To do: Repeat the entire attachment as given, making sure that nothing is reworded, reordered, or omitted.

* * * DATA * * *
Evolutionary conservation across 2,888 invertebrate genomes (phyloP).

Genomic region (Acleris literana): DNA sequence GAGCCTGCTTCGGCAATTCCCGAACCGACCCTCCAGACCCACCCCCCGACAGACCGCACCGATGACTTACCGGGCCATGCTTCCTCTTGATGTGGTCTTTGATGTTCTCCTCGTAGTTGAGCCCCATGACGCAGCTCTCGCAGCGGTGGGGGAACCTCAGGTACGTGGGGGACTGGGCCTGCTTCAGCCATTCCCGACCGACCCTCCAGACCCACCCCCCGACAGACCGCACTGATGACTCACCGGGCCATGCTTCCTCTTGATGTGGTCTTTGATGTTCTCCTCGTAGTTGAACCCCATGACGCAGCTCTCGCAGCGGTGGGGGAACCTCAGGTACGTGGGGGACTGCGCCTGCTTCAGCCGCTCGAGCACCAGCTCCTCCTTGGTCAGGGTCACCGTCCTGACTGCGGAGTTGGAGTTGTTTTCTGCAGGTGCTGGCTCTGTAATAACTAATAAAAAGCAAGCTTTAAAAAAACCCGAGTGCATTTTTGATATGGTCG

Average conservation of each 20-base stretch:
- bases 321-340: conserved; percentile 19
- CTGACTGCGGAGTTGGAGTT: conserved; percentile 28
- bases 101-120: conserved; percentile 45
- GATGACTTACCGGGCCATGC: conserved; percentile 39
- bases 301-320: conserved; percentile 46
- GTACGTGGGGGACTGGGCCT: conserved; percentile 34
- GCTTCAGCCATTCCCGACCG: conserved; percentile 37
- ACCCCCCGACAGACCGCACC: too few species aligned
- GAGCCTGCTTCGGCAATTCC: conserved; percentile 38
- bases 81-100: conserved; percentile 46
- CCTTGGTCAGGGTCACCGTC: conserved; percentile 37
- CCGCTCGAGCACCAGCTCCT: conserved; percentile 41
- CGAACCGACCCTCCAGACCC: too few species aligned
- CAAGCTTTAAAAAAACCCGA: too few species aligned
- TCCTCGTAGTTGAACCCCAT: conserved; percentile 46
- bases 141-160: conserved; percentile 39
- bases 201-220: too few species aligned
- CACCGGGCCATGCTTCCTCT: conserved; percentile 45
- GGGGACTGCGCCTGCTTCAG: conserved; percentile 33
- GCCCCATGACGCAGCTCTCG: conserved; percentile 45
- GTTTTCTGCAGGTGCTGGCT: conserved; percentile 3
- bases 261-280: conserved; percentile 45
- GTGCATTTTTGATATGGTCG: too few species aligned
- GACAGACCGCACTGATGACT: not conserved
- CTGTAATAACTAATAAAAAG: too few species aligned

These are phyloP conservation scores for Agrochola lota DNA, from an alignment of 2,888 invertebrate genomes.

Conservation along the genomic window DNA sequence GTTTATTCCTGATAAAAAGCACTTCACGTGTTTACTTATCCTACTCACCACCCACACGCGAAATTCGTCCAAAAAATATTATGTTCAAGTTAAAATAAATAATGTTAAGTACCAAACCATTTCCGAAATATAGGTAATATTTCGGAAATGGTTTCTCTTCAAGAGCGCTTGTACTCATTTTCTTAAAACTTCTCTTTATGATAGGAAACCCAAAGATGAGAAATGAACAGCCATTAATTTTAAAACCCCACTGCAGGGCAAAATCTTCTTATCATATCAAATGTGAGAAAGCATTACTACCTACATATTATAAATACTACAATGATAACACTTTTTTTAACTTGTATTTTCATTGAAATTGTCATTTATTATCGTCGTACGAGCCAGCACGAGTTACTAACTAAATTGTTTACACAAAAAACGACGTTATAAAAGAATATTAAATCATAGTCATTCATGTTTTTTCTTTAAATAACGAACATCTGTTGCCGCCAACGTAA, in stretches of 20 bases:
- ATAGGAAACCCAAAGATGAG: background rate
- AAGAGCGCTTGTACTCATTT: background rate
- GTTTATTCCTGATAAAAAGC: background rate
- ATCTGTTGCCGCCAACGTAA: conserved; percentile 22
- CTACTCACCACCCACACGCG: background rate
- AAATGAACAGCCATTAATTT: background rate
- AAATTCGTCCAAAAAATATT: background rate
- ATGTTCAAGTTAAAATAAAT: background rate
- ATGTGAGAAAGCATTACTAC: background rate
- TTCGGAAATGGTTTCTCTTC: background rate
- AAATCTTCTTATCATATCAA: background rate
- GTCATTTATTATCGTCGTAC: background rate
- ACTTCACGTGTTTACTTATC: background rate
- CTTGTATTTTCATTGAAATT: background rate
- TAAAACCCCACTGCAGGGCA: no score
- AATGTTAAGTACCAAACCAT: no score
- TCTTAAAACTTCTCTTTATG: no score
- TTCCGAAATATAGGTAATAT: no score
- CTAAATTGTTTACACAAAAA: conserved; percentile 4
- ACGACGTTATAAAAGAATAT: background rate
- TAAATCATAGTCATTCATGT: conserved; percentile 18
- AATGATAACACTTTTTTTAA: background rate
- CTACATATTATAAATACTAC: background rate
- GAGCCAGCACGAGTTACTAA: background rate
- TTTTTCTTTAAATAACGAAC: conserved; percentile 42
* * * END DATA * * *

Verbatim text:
Evolutionary conservation across 2,888 invertebrate genomes (phyloP).

Genomic region (Acleris literana): DNA sequence GAGCCTGCTTCGGCAATTCCCGAACCGACCCTCCAGACCCACCCCCCGACAGACCGCACCGATGACTTACCGGGCCATGCTTCCTCTTGATGTGGTCTTTGATGTTCTCCTCGTAGTTGAGCCCCATGACGCAGCTCTCGCAGCGGTGGGGGAACCTCAGGTACGTGGGGGACTGGGCCTGCTTCAGCCATTCCCGACCGACCCTCCAGACCCACCCCCCGACAGACCGCACTGATGACTCACCGGGCCATGCTTCCTCTTGATGTGGTCTTTGATGTTCTCCTCGTAGTTGAACCCCATGACGCAGCTCTCGCAGCGGTGGGGGAACCTCAGGTACGTGGGGGACTGCGCCTGCTTCAGCCGCTCGAGCACCAGCTCCTCCTTGGTCAGGGTCACCGTCCTGACTGCGGAGTTGGAGTTGTTTTCTGCAGGTGCTGGCTCTGTAATAACTAATAAAAAGCAAGCTTTAAAAAAACCCGAGTGCATTTTTGATATGGTCG

Average conservation of each 20-base stretch:
- bases 321-340: conserved; percentile 19
- CTGACTGCGGAGTTGGAGTT: conserved; percentile 28
- bases 101-120: conserved; percentile 45
- GATGACTTACCGGGCCATGC: conserved; percentile 39
- bases 301-320: conserved; percentile 46
- GTACGTGGGGGACTGGGCCT: conserved; percentile 34
- GCTTCAGCCATTCCCGACCG: conserved; percentile 37
- ACCCCCCGACAGACCGCACC: too few species aligned
- GAGCCTGCTTCGGCAATTCC: conserved; percentile 38
- bases 81-100: conserved; percentile 46
- CCTTGGTCAGGGTCACCGTC: conserved; percentile 37
- CCGCTCGAGCACCAGCTCCT: conserved; percentile 41
- CGAACCGACCCTCCAGACCC: too few species aligned
- CAAGCTTTAAAAAAACCCGA: too few species aligned
- TCCTCGTAGTTGAACCCCAT: conserved; percentile 46
- bases 141-160: conserved; percentile 39
- bases 201-220: too few species aligned
- CACCGGGCCATGCTTCCTCT: conserved; percentile 45
- GGGGACTGCGCCTGCTTCAG: conserved; percentile 33
- GCCCCATGACGCAGCTCTCG: conserved; percentile 45
- GTTTTCTGCAGGTGCTGGCT: conserved; percentile 3
- bases 261-280: conserved; percentile 45
- GTGCATTTTTGATATGGTCG: too few species aligned
- GACAGACCGCACTGATGACT: not conserved
- CTGTAATAACTAATAAAAAG: too few species aligned

These are phyloP conservation scores for Agrochola lota DNA, from an alignment of 2,888 invertebrate genomes.

Conservation along the genomic window DNA sequence GTTTATTCCTGATAAAAAGCACTTCACGTGTTTACTTATCCTACTCACCACCCACACGCGAAATTCGTCCAAAAAATATTATGTTCAAGTTAAAATAAATAATGTTAAGTACCAAACCATTTCCGAAATATAGGTAATATTTCGGAAATGGTTTCTCTTCAAGAGCGCTTGTACTCATTTTCTTAAAACTTCTCTTTATGATAGGAAACCCAAAGATGAGAAATGAACAGCCATTAATTTTAAAACCCCACTGCAGGGCAAAATCTTCTTATCATATCAAATGTGAGAAAGCATTACTACCTACATATTATAAATACTACAATGATAACACTTTTTTTAACTTGTATTTTCATTGAAATTGTCATTTATTATCGTCGTACGAGCCAGCACGAGTTACTAACTAAATTGTTTACACAAAAAACGACGTTATAAAAGAATATTAAATCATAGTCATTCATGTTTTTTCTTTAAATAACGAACATCTGTTGCCGCCAACGTAA, in stretches of 20 bases:
- ATAGGAAACCCAAAGATGAG: background rate
- AAGAGCGCTTGTACTCATTT: background rate
- GTTTATTCCTGATAAAAAGC: background rate
- ATCTGTTGCCGCCAACGTAA: conserved; percentile 22
- CTACTCACCACCCACACGCG: background rate
- AAATGAACAGCCATTAATTT: background rate
- AAATTCGTCCAAAAAATATT: background rate
- ATGTTCAAGTTAAAATAAAT: background rate
- ATGTGAGAAAGCATTACTAC: background rate
- TTCGGAAATGGTTTCTCTTC: background rate
- AAATCTTCTTATCATATCAA: background rate
- GTCATTTATTATCGTCGTAC: background rate
- ACTTCACGTGTTTACTTATC: background rate
- CTTGTATTTTCATTGAAATT: background rate
- TAAAACCCCACTGCAGGGCA: no score
- AATGTTAAGTACCAAACCAT: no score
- TCTTAAAACTTCTCTTTATG: no score
- TTCCGAAATATAGGTAATAT: no score
- CTAAATTGTTTACACAAAAA: conserved; percentile 4
- ACGACGTTATAAAAGAATAT: background rate
- TAAATCATAGTCATTCATGT: conserved; percentile 18
- AATGATAACACTTTTTTTAA: background rate
- CTACATATTATAAATACTAC: background rate
- GAGCCAGCACGAGTTACTAA: background rate
- TTTTTCTTTAAATAACGAAC: conserved; percentile 42